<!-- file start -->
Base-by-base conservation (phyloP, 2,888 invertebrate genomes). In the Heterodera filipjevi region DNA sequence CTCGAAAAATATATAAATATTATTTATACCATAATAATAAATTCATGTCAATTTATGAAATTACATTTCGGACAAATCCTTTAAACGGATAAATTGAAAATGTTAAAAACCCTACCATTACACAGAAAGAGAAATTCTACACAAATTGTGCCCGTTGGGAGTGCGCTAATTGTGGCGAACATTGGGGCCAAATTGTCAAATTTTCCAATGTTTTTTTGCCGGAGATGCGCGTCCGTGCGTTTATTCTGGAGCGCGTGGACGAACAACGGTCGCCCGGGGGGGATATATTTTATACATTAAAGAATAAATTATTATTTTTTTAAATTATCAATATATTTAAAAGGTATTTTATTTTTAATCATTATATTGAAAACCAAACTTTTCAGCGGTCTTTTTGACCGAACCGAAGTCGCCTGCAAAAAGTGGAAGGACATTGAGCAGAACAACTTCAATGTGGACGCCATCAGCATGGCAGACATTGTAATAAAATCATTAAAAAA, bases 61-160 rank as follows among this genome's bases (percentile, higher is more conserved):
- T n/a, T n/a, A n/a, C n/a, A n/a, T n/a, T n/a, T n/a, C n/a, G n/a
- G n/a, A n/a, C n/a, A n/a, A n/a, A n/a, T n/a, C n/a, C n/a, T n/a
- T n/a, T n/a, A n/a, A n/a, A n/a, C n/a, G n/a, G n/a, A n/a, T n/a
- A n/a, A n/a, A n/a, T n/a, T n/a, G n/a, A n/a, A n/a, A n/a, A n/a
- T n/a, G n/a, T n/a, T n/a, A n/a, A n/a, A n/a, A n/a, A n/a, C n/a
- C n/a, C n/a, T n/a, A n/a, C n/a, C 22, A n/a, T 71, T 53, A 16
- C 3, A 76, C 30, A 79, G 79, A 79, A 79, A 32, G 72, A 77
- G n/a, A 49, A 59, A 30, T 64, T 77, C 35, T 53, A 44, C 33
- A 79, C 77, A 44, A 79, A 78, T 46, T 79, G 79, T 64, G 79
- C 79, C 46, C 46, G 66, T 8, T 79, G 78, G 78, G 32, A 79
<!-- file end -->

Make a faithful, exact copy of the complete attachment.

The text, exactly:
Base-by-base conservation (phyloP, 2,888 invertebrate genomes). In the Heterodera filipjevi region DNA sequence CTCGAAAAATATATAAATATTATTTATACCATAATAATAAATTCATGTCAATTTATGAAATTACATTTCGGACAAATCCTTTAAACGGATAAATTGAAAATGTTAAAAACCCTACCATTACACAGAAAGAGAAATTCTACACAAATTGTGCCCGTTGGGAGTGCGCTAATTGTGGCGAACATTGGGGCCAAATTGTCAAATTTTCCAATGTTTTTTTGCCGGAGATGCGCGTCCGTGCGTTTATTCTGGAGCGCGTGGACGAACAACGGTCGCCCGGGGGGGATATATTTTATACATTAAAGAATAAATTATTATTTTTTTAAATTATCAATATATTTAAAAGGTATTTTATTTTTAATCATTATATTGAAAACCAAACTTTTCAGCGGTCTTTTTGACCGAACCGAAGTCGCCTGCAAAAAGTGGAAGGACATTGAGCAGAACAACTTCAATGTGGACGCCATCAGCATGGCAGACATTGTAATAAAATCATTAAAAAA, bases 61-160 rank as follows among this genome's bases (percentile, higher is more conserved):
- T n/a, T n/a, A n/a, C n/a, A n/a, T n/a, T n/a, T n/a, C n/a, G n/a
- G n/a, A n/a, C n/a, A n/a, A n/a, A n/a, T n/a, C n/a, C n/a, T n/a
- T n/a, T n/a, A n/a, A n/a, A n/a, C n/a, G n/a, G n/a, A n/a, T n/a
- A n/a, A n/a, A n/a, T n/a, T n/a, G n/a, A n/a, A n/a, A n/a, A n/a
- T n/a, G n/a, T n/a, T n/a, A n/a, A n/a, A n/a, A n/a, A n/a, C n/a
- C n/a, C n/a, T n/a, A n/a, C n/a, C 22, A n/a, T 71, T 53, A 16
- C 3, A 76, C 30, A 79, G 79, A 79, A 79, A 32, G 72, A 77
- G n/a, A 49, A 59, A 30, T 64, T 77, C 35, T 53, A 44, C 33
- A 79, C 77, A 44, A 79, A 78, T 46, T 79, G 79, T 64, G 79
- C 79, C 46, C 46, G 66, T 8, T 79, G 78, G 78, G 32, A 79